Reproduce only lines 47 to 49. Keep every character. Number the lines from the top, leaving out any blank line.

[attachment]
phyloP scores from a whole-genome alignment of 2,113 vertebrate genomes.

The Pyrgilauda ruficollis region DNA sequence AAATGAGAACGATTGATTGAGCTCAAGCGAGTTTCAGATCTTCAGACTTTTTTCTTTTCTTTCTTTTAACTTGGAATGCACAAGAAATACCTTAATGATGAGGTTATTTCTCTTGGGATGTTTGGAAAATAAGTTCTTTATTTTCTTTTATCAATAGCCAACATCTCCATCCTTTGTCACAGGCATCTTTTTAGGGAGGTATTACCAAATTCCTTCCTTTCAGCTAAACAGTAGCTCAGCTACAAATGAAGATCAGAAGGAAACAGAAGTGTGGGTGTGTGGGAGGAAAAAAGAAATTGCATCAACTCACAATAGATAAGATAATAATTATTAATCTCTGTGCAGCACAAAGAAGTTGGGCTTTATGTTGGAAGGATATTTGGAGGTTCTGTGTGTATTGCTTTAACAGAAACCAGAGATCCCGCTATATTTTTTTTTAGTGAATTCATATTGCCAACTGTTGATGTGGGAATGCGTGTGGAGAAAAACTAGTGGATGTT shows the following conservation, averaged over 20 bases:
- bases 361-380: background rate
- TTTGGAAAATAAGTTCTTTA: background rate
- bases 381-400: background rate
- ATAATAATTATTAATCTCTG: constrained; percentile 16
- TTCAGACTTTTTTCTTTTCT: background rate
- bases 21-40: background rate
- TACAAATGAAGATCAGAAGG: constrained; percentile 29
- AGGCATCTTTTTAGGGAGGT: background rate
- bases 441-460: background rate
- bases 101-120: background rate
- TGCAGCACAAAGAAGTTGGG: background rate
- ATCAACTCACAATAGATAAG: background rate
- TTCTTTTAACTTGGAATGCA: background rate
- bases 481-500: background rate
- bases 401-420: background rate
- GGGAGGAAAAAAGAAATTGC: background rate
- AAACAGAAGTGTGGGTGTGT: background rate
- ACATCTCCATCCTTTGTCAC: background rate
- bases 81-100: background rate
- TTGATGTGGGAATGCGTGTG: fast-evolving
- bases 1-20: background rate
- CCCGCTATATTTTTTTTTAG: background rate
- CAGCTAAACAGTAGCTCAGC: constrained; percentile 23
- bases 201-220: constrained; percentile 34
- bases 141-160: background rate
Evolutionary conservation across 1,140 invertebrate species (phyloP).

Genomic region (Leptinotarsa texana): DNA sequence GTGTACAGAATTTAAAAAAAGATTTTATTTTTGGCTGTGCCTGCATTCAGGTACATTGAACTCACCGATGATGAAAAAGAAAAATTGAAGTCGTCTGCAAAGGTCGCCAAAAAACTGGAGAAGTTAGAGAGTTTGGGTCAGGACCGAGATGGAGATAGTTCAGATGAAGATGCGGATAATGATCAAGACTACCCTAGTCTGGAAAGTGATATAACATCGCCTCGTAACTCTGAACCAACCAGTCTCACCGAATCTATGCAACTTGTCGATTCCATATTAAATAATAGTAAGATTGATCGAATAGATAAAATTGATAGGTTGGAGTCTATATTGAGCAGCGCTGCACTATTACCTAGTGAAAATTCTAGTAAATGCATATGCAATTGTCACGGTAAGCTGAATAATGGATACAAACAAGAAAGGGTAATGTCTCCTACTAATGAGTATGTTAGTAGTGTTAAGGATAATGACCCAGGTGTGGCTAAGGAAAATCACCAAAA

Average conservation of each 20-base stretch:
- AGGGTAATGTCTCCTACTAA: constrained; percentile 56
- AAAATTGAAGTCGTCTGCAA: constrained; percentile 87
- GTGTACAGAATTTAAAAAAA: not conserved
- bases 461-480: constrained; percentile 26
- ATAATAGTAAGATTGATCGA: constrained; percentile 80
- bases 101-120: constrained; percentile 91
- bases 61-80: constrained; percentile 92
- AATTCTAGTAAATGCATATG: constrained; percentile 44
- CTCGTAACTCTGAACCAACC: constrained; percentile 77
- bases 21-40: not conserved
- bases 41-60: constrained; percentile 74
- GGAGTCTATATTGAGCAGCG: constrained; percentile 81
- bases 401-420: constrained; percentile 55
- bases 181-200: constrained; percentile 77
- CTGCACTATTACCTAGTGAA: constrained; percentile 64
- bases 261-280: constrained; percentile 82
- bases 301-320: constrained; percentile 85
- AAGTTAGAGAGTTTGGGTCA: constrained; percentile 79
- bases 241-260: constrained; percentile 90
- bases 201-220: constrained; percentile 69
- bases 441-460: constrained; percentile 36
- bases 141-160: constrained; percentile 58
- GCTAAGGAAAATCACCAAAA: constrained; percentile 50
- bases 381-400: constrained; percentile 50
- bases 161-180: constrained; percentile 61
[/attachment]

- bases 301-320: constrained; percentile 85
- AAGTTAGAGAGTTTGGGTCA: constrained; percentile 79
- bases 241-260: constrained; percentile 90